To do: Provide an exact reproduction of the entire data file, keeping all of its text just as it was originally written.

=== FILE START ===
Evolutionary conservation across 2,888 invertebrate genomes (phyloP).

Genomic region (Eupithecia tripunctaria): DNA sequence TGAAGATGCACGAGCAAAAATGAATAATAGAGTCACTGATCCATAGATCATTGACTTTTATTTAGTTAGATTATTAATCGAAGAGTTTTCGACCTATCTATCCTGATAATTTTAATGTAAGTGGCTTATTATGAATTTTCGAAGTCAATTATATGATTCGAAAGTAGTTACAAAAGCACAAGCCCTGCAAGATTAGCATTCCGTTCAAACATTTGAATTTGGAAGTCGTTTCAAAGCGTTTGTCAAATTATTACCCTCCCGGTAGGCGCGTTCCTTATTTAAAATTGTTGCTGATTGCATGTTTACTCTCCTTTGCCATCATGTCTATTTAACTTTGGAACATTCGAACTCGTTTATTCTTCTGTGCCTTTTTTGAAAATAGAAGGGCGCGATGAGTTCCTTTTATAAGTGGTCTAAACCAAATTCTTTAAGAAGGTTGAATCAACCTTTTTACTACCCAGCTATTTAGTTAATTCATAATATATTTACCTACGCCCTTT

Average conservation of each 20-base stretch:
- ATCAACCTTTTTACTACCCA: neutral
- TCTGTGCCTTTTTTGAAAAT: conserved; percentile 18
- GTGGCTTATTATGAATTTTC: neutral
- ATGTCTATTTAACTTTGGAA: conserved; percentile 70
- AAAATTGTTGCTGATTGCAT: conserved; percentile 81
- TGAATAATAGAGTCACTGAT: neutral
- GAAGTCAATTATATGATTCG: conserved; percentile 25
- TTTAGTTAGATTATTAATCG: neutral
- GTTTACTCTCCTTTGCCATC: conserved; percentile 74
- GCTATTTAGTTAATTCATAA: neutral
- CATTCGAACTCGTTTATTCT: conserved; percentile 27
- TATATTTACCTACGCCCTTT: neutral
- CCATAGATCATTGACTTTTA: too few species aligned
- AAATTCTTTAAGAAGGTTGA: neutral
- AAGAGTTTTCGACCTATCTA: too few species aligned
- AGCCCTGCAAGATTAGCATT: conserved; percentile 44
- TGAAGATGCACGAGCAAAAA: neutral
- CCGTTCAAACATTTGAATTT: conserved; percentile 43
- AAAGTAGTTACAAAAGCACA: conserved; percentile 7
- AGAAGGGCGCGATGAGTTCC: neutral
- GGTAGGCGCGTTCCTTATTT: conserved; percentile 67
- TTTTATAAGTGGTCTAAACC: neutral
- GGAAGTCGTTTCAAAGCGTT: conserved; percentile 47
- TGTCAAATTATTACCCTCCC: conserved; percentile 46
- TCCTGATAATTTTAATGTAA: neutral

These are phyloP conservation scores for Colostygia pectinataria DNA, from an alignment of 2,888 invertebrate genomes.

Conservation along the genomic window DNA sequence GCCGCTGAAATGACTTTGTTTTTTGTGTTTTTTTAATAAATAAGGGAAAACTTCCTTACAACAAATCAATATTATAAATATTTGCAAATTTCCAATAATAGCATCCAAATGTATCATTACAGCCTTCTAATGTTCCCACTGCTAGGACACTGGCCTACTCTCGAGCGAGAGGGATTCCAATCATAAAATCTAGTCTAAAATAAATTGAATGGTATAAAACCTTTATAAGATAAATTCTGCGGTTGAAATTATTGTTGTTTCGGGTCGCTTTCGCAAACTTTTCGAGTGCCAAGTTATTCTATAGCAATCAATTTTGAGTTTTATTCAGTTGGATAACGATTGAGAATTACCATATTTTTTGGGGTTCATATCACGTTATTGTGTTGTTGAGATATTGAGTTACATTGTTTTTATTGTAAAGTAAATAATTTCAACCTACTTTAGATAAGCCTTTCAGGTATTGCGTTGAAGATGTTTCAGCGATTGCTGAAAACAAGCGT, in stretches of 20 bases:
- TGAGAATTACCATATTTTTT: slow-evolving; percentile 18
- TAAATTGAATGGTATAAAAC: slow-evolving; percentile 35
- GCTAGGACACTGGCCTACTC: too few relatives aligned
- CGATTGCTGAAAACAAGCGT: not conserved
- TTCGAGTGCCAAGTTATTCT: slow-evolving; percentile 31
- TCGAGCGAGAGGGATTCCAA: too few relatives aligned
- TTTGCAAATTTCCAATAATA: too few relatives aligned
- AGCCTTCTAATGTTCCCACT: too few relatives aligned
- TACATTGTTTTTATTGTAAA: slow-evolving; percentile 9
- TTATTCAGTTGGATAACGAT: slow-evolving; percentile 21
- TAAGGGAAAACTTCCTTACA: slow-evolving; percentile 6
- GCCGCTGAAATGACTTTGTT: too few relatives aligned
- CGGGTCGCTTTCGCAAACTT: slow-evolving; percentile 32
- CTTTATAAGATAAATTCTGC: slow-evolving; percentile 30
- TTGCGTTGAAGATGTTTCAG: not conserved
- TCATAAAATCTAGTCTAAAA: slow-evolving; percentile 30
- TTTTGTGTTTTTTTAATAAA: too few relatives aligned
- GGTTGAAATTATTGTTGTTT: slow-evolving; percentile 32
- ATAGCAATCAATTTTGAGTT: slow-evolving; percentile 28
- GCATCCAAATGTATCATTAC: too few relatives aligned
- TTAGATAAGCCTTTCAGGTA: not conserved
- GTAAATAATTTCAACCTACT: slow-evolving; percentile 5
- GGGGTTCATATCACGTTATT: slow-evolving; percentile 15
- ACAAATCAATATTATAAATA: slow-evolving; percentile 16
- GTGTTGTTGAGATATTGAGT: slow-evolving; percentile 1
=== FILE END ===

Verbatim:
Evolutionary conservation across 2,888 invertebrate genomes (phyloP).

Genomic region (Eupithecia tripunctaria): DNA sequence TGAAGATGCACGAGCAAAAATGAATAATAGAGTCACTGATCCATAGATCATTGACTTTTATTTAGTTAGATTATTAATCGAAGAGTTTTCGACCTATCTATCCTGATAATTTTAATGTAAGTGGCTTATTATGAATTTTCGAAGTCAATTATATGATTCGAAAGTAGTTACAAAAGCACAAGCCCTGCAAGATTAGCATTCCGTTCAAACATTTGAATTTGGAAGTCGTTTCAAAGCGTTTGTCAAATTATTACCCTCCCGGTAGGCGCGTTCCTTATTTAAAATTGTTGCTGATTGCATGTTTACTCTCCTTTGCCATCATGTCTATTTAACTTTGGAACATTCGAACTCGTTTATTCTTCTGTGCCTTTTTTGAAAATAGAAGGGCGCGATGAGTTCCTTTTATAAGTGGTCTAAACCAAATTCTTTAAGAAGGTTGAATCAACCTTTTTACTACCCAGCTATTTAGTTAATTCATAATATATTTACCTACGCCCTTT

Average conservation of each 20-base stretch:
- ATCAACCTTTTTACTACCCA: neutral
- TCTGTGCCTTTTTTGAAAAT: conserved; percentile 18
- GTGGCTTATTATGAATTTTC: neutral
- ATGTCTATTTAACTTTGGAA: conserved; percentile 70
- AAAATTGTTGCTGATTGCAT: conserved; percentile 81
- TGAATAATAGAGTCACTGAT: neutral
- GAAGTCAATTATATGATTCG: conserved; percentile 25
- TTTAGTTAGATTATTAATCG: neutral
- GTTTACTCTCCTTTGCCATC: conserved; percentile 74
- GCTATTTAGTTAATTCATAA: neutral
- CATTCGAACTCGTTTATTCT: conserved; percentile 27
- TATATTTACCTACGCCCTTT: neutral
- CCATAGATCATTGACTTTTA: too few species aligned
- AAATTCTTTAAGAAGGTTGA: neutral
- AAGAGTTTTCGACCTATCTA: too few species aligned
- AGCCCTGCAAGATTAGCATT: conserved; percentile 44
- TGAAGATGCACGAGCAAAAA: neutral
- CCGTTCAAACATTTGAATTT: conserved; percentile 43
- AAAGTAGTTACAAAAGCACA: conserved; percentile 7
- AGAAGGGCGCGATGAGTTCC: neutral
- GGTAGGCGCGTTCCTTATTT: conserved; percentile 67
- TTTTATAAGTGGTCTAAACC: neutral
- GGAAGTCGTTTCAAAGCGTT: conserved; percentile 47
- TGTCAAATTATTACCCTCCC: conserved; percentile 46
- TCCTGATAATTTTAATGTAA: neutral

These are phyloP conservation scores for Colostygia pectinataria DNA, from an alignment of 2,888 invertebrate genomes.

Conservation along the genomic window DNA sequence GCCGCTGAAATGACTTTGTTTTTTGTGTTTTTTTAATAAATAAGGGAAAACTTCCTTACAACAAATCAATATTATAAATATTTGCAAATTTCCAATAATAGCATCCAAATGTATCATTACAGCCTTCTAATGTTCCCACTGCTAGGACACTGGCCTACTCTCGAGCGAGAGGGATTCCAATCATAAAATCTAGTCTAAAATAAATTGAATGGTATAAAACCTTTATAAGATAAATTCTGCGGTTGAAATTATTGTTGTTTCGGGTCGCTTTCGCAAACTTTTCGAGTGCCAAGTTATTCTATAGCAATCAATTTTGAGTTTTATTCAGTTGGATAACGATTGAGAATTACCATATTTTTTGGGGTTCATATCACGTTATTGTGTTGTTGAGATATTGAGTTACATTGTTTTTATTGTAAAGTAAATAATTTCAACCTACTTTAGATAAGCCTTTCAGGTATTGCGTTGAAGATGTTTCAGCGATTGCTGAAAACAAGCGT, in stretches of 20 bases:
- TGAGAATTACCATATTTTTT: slow-evolving; percentile 18
- TAAATTGAATGGTATAAAAC: slow-evolving; percentile 35
- GCTAGGACACTGGCCTACTC: too few relatives aligned
- CGATTGCTGAAAACAAGCGT: not conserved
- TTCGAGTGCCAAGTTATTCT: slow-evolving; percentile 31
- TCGAGCGAGAGGGATTCCAA: too few relatives aligned
- TTTGCAAATTTCCAATAATA: too few relatives aligned
- AGCCTTCTAATGTTCCCACT: too few relatives aligned
- TACATTGTTTTTATTGTAAA: slow-evolving; percentile 9
- TTATTCAGTTGGATAACGAT: slow-evolving; percentile 21
- TAAGGGAAAACTTCCTTACA: slow-evolving; percentile 6
- GCCGCTGAAATGACTTTGTT: too few relatives aligned
- CGGGTCGCTTTCGCAAACTT: slow-evolving; percentile 32
- CTTTATAAGATAAATTCTGC: slow-evolving; percentile 30
- TTGCGTTGAAGATGTTTCAG: not conserved
- TCATAAAATCTAGTCTAAAA: slow-evolving; percentile 30
- TTTTGTGTTTTTTTAATAAA: too few relatives aligned
- GGTTGAAATTATTGTTGTTT: slow-evolving; percentile 32
- ATAGCAATCAATTTTGAGTT: slow-evolving; percentile 28
- GCATCCAAATGTATCATTAC: too few relatives aligned
- TTAGATAAGCCTTTCAGGTA: not conserved
- GTAAATAATTTCAACCTACT: slow-evolving; percentile 5
- GGGGTTCATATCACGTTATT: slow-evolving; percentile 15
- ACAAATCAATATTATAAATA: slow-evolving; percentile 16
- GTGTTGTTGAGATATTGAGT: slow-evolving; percentile 1